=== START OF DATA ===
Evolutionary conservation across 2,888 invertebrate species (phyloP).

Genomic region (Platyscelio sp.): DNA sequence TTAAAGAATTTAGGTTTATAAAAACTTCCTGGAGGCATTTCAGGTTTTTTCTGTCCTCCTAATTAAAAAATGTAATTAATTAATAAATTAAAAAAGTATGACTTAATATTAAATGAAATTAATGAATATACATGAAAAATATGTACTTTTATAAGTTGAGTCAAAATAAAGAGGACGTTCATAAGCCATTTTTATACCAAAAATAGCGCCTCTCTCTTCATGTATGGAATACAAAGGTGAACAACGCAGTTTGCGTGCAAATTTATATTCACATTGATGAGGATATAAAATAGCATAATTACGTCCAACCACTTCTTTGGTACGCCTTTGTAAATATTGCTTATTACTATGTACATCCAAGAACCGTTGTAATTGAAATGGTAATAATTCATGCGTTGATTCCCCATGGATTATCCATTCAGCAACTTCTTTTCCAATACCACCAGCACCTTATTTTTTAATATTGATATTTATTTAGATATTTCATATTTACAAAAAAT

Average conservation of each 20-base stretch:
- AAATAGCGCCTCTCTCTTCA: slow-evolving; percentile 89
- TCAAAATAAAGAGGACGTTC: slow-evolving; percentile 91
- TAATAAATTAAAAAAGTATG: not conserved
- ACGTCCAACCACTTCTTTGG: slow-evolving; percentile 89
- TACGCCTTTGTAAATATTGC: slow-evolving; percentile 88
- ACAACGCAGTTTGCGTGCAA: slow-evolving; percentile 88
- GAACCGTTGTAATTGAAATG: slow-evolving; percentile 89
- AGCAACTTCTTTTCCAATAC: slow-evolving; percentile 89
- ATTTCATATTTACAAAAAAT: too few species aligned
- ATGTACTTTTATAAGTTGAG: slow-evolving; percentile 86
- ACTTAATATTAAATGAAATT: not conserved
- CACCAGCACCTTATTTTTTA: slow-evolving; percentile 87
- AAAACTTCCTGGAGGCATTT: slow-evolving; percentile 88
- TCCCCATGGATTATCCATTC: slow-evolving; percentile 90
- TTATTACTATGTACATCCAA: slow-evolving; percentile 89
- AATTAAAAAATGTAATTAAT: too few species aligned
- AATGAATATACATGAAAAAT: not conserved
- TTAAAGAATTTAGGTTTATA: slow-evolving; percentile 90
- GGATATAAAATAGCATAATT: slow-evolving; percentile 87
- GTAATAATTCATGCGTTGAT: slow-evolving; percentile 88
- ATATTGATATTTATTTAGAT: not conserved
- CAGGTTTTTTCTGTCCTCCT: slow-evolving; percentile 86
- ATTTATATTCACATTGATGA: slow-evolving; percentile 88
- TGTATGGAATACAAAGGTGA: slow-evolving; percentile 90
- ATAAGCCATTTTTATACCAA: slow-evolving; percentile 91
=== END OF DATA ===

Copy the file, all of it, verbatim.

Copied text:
Evolutionary conservation across 2,888 invertebrate species (phyloP).

Genomic region (Platyscelio sp.): DNA sequence TTAAAGAATTTAGGTTTATAAAAACTTCCTGGAGGCATTTCAGGTTTTTTCTGTCCTCCTAATTAAAAAATGTAATTAATTAATAAATTAAAAAAGTATGACTTAATATTAAATGAAATTAATGAATATACATGAAAAATATGTACTTTTATAAGTTGAGTCAAAATAAAGAGGACGTTCATAAGCCATTTTTATACCAAAAATAGCGCCTCTCTCTTCATGTATGGAATACAAAGGTGAACAACGCAGTTTGCGTGCAAATTTATATTCACATTGATGAGGATATAAAATAGCATAATTACGTCCAACCACTTCTTTGGTACGCCTTTGTAAATATTGCTTATTACTATGTACATCCAAGAACCGTTGTAATTGAAATGGTAATAATTCATGCGTTGATTCCCCATGGATTATCCATTCAGCAACTTCTTTTCCAATACCACCAGCACCTTATTTTTTAATATTGATATTTATTTAGATATTTCATATTTACAAAAAAT

Average conservation of each 20-base stretch:
- AAATAGCGCCTCTCTCTTCA: slow-evolving; percentile 89
- TCAAAATAAAGAGGACGTTC: slow-evolving; percentile 91
- TAATAAATTAAAAAAGTATG: not conserved
- ACGTCCAACCACTTCTTTGG: slow-evolving; percentile 89
- TACGCCTTTGTAAATATTGC: slow-evolving; percentile 88
- ACAACGCAGTTTGCGTGCAA: slow-evolving; percentile 88
- GAACCGTTGTAATTGAAATG: slow-evolving; percentile 89
- AGCAACTTCTTTTCCAATAC: slow-evolving; percentile 89
- ATTTCATATTTACAAAAAAT: too few species aligned
- ATGTACTTTTATAAGTTGAG: slow-evolving; percentile 86
- ACTTAATATTAAATGAAATT: not conserved
- CACCAGCACCTTATTTTTTA: slow-evolving; percentile 87
- AAAACTTCCTGGAGGCATTT: slow-evolving; percentile 88
- TCCCCATGGATTATCCATTC: slow-evolving; percentile 90
- TTATTACTATGTACATCCAA: slow-evolving; percentile 89
- AATTAAAAAATGTAATTAAT: too few species aligned
- AATGAATATACATGAAAAAT: not conserved
- TTAAAGAATTTAGGTTTATA: slow-evolving; percentile 90
- GGATATAAAATAGCATAATT: slow-evolving; percentile 87
- GTAATAATTCATGCGTTGAT: slow-evolving; percentile 88
- ATATTGATATTTATTTAGAT: not conserved
- CAGGTTTTTTCTGTCCTCCT: slow-evolving; percentile 86
- ATTTATATTCACATTGATGA: slow-evolving; percentile 88
- TGTATGGAATACAAAGGTGA: slow-evolving; percentile 90
- ATAAGCCATTTTTATACCAA: slow-evolving; percentile 91